How the Liberals roasted themselves in B.C.’s snap election campaign

Click to play video: 'B.C. Leaders debate 2020: Is Andrew Wilkinson setting the right tone?' B.C. Leaders debate 2020: Is Andrew Wilkinson setting the right tone?
WATCH: (Oct. 13) During the 2020 Leaders Debate, BC Liberal Leader Andrew Wilkinson is asked by moderator Shachi Kurl why he did not object or interject when Liberal candidate Jane Thornthwaite made sexualized comments about BC NDP candidate Bowinn Ma – Oct 13, 2020

When John Horgan and his New Democrats executed a near-flawless seizure of power in British Columbia three years ago, the vanquished Liberals gloomily took their seats on the opposition benches.

There was good reason for the Liberals to feel down. Ex-premier Christy Clark actually “won” the 2017 election, as her Liberals captured 43 seats in the B.C. legislature, while Horgan’s NDP took only 41.

But Clark could not survive. She won only a minority government, and that’s when Horgan made his move for power.

Read more: B.C. election: Some voters may receive mail-in ballots too late, says Elections BC

Horgan teamed up with the third-place Green Party and their three MLAs. With a combined 44 seats, the NDP-Green alliance toppled Clark’s Liberals on a dramatic non-confidence vote.

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Clark asked Judith Guichon, the lieutenant-governor, to call another election. But Horgan was one step ahead of her again, negotiating a power-sharing deal with the Greens.

Armed with a signed agreement guaranteeing Green support in the legislature, Guichon invited Horgan to form a government, and Clark resigned as Liberal leader.

It was certainly a low point for the Libs, after 16 uninterrupted years in power had made them seem like a near unbeatable dynasty in B.C.

But, as glum and gloomy as the Liberals were, they still had cause for hope.

Read more: ‘A giant hot air balloon with not much in it’: Memorable quotes from the B.C. leaders’ debate

A leadership contest was bound to reinvigorate the Liberal party faithful. And the New Democrats were bound to blunder, as they had often done in the past when handed power.

With a limited shelf life for most minority governments, the B.C. Liberals could dare to dream of soon returning to power.

But it hasn’t worked out that way. Now Horgan has called a snap election — breaking his deal with the Green Party to do it — and he seems poised to win a majority government on Oct. 24.

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How did Horgan parlay his fragile minority into a huge lead in the opinion polls?

One reason is new Liberal boss Andrew Wilkinson has proven to be a stiff, uninspiring leader.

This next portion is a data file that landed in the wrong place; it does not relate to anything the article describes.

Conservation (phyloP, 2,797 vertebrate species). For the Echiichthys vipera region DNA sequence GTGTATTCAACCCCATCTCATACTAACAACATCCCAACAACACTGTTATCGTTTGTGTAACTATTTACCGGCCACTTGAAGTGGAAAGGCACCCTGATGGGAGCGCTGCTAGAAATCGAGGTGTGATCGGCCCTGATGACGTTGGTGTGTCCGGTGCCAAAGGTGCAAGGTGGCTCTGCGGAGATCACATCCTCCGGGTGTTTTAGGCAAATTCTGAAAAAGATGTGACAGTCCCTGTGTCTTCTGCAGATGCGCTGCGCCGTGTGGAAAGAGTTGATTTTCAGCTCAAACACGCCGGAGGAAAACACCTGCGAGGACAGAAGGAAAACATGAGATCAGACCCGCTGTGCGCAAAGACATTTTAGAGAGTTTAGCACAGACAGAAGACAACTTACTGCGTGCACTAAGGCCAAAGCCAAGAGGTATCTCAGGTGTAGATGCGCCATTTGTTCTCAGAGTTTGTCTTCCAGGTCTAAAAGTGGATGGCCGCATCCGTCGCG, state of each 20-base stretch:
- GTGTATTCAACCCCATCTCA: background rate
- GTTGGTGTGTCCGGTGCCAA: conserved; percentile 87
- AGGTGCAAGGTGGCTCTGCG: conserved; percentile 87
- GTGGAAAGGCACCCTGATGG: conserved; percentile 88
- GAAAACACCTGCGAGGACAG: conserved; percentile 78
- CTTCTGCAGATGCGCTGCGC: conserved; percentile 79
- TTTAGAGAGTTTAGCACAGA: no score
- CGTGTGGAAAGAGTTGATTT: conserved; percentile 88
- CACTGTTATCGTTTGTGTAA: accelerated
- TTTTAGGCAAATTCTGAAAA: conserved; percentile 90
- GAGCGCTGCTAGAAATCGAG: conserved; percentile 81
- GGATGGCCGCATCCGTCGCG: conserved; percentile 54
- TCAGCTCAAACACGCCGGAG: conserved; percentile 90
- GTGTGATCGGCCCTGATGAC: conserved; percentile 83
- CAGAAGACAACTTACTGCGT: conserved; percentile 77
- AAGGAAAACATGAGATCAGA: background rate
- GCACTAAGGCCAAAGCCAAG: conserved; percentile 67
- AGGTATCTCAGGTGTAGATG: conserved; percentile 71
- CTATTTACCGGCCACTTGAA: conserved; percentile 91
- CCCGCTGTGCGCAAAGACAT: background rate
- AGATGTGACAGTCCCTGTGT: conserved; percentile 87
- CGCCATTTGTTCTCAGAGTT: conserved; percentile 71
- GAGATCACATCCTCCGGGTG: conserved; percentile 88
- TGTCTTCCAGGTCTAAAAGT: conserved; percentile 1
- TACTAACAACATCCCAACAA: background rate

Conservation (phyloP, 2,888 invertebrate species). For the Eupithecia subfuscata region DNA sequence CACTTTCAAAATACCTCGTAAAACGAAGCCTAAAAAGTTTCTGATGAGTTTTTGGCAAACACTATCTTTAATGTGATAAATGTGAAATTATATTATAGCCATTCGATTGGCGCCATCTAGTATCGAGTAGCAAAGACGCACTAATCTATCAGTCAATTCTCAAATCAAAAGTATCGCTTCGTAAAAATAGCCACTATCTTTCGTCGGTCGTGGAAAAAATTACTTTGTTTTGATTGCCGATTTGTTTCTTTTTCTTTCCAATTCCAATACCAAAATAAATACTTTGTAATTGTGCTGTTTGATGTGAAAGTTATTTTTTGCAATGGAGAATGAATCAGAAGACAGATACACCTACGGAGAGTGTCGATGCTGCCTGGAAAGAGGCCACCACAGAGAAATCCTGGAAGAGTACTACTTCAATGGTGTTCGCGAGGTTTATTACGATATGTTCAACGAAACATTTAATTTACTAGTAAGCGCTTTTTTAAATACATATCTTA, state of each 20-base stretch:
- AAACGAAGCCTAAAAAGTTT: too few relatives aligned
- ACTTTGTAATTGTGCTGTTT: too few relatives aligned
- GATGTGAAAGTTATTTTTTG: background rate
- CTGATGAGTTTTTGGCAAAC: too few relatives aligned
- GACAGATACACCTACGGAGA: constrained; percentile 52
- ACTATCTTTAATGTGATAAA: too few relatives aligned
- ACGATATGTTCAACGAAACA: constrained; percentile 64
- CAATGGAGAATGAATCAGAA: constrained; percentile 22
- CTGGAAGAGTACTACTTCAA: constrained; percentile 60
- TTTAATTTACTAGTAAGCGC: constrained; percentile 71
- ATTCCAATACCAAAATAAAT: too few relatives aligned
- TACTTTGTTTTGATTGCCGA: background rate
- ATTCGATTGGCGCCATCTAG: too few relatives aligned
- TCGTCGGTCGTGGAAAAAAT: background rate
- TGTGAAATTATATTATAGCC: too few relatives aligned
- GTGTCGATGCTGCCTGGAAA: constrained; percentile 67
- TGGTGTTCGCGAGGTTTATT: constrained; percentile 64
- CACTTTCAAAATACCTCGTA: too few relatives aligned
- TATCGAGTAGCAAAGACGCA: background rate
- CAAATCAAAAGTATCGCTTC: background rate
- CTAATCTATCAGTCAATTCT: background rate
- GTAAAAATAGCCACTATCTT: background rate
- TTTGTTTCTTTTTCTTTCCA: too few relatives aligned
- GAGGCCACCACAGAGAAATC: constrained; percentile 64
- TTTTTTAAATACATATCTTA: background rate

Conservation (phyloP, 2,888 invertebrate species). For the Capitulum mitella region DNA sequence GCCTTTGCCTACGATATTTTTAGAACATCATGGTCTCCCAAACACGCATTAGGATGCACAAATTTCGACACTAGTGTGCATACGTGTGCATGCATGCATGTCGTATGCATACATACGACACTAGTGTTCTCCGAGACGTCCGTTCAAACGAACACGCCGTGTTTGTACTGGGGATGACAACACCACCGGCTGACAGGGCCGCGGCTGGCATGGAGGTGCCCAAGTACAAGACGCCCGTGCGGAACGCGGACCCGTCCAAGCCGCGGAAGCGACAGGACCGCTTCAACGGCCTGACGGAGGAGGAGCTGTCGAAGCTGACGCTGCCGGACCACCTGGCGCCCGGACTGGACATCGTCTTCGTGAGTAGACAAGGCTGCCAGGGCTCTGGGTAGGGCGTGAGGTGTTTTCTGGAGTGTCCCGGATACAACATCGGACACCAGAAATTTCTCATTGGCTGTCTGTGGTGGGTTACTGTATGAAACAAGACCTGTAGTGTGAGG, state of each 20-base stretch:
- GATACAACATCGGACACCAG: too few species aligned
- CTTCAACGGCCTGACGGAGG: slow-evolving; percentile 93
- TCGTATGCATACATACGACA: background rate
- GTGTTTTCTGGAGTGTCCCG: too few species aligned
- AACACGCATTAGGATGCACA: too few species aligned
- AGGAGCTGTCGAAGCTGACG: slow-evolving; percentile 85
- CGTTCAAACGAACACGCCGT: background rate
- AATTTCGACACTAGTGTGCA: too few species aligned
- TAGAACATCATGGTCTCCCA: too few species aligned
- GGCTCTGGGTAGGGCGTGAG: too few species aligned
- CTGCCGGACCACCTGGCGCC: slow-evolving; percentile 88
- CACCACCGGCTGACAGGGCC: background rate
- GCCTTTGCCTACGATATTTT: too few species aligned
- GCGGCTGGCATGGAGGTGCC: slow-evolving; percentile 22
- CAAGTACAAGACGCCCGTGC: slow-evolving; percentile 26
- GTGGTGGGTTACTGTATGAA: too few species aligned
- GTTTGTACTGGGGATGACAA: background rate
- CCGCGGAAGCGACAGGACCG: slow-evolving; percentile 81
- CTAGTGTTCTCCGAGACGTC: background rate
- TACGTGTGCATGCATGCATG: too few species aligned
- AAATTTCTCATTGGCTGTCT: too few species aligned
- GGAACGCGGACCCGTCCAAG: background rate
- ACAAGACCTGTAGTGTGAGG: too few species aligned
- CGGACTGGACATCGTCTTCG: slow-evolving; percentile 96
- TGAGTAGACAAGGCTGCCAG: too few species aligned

Watching Wilkinson on the campaign trail this week reminded me of that episode of The Simpsons when Mr. Burns ran for governor and could barely crack a smile for the cameras because his facial muscles had atrophied into a permanent frown.

Wilkinson seems unable to turn his own frown upside down as election day nears, and the Liberals could soon be into another leadership race if he loses and is forced to resign.

Some of this is not the Liberals’ fault. The COVID-19 pandemic seems to have handed a natural advantage to incumbent governments across Canada, as people look to free-spending leaders to help them through the crisis.

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But the Liberals in British Columbia have also committed many unforced campaign errors, the worst of which was a “virtual roast” of retiring Liberal MLA Ralph Sultan.

The Liberals held the event to honour the likeable 87-year-old, charging $100 for party members to watch it online.

But a leaked video of the roast showed Liberals making fun of the octogenarian politician’s friendship with young NDP MLA Bowinn Ma.

Liberal Jane Thornthwaite chided Sultan for “snuggling” with the 35-year-old New Democrat at a public event.

“Bowinn would be right next to him, cuddling, cuddling, a little bit of cleavage there, and Ralph would be enthralled!”

Read more: ‘Sexist’: BC Liberals take fire over leaked Zoom video mocking NDP’s Bowinn Ma

As she told the sexist story, other Liberals could be seen laughing on screen, including Wilkinson.

Ma eviscerated Wilkinson for not immediately calling out his MLA for the story (explaining, for the record, that she was not “cuddling” with the elderly Liberal, just sitting close to him because he’s hard of hearing.)

It took Wilkinson two days to issue an on-camera apology for the incident, during which he severely criticized Thornthwaite, his own MLA, guaranteeing lots of internal Liberal Party bitterness if he suffers what now appears to be an inevitable election defeat.

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If the Liberals do lose, they will be forced to admit they partially roasted themselves, in what’s proven to be a fascinating snap-election gamble by the country’s sole NDP premier.

Mike Smyth is host of ‘The Mike Smyth Show’ on Global News Radio 980 CKNW in Vancouver and a commentator for Global News. You can reach him at and follow him on Twitter at @MikeSmythNews​.

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